Last summer we took a road trip which included a visit to Bryce Canyon National Park. We did want to do a bit of hiking but knew that the steep paths would be too much of a challenge for us due to our age and arthritic knees! So we took the rim trail which afforded many amazing views. And stay away from the edge – it’s a long way down!
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Then in January of this year, during our trip to Israel, we visited the high plateau of Masada, where in pre-Christian times, a group of zealots who were living up there battled with Roman troops, ultimately ending in a mass suicide when it became clear that the Romans would conquer and either massacre or enslave them. The Romans built a huge berm to be able to scale the high plateau and found all the zealots already dead.

It used to be necessary to take a long, steep trail up to the Masada site, but fortunately one can now go up by cable car. From the cable car, I took these photos of the steep switchbacks of the trail with hardy souls hiking up.
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Another cable car about to pass us on its way down the steep cliff.
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Looking down at the last stretch of the trail from the top.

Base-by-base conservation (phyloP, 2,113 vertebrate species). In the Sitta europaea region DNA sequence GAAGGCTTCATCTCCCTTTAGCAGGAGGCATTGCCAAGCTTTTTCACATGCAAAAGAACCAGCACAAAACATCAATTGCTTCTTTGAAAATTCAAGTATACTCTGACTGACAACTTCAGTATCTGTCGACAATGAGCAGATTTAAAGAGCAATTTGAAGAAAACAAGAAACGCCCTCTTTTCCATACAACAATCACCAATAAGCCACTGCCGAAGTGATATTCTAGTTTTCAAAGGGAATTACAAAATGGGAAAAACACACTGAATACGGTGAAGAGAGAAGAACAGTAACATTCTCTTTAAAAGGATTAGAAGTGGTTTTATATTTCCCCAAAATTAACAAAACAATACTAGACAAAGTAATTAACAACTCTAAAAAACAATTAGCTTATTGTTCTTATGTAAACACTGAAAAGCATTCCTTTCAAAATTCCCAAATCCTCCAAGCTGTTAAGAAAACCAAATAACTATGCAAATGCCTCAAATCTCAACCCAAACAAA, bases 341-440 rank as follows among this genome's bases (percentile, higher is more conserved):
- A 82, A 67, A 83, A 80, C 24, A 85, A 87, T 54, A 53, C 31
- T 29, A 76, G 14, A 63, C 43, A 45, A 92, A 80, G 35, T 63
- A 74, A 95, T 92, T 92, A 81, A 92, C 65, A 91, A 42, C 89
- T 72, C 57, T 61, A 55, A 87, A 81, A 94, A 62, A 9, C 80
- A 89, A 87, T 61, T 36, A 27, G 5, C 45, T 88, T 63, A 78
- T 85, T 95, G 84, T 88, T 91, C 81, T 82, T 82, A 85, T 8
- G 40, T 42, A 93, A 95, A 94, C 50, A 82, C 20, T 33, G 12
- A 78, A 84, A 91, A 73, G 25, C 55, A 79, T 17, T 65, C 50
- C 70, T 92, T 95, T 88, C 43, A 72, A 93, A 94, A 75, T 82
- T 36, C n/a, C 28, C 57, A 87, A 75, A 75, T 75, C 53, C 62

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Here are some people going back down the trail; this photo was taken from the cable car on the way down.
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Tuesday Photo Challenge: Round

Frank at Dutch Goes the Photo’s Tuesday photo challenge this week is round.

circles of ice that formed inside the holes of the mat outside our back door20190222_161104
Sculpture at Dr. Evermore’s Forevertron (near Madison, WI)
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Macy’s Christmas balls
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Ferris Wheel at Navy Pier in Chicago
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Fields of Ancestors

Frank at Dutch Goes the Photo has a Tuesday challenge and the theme this week is field.

Last year in May, we took a road trip to the Dakotas. It was our first visit to North Dakota. Fields are ubiquitous in North Dakota – wide fields of planted crops or endless prairie.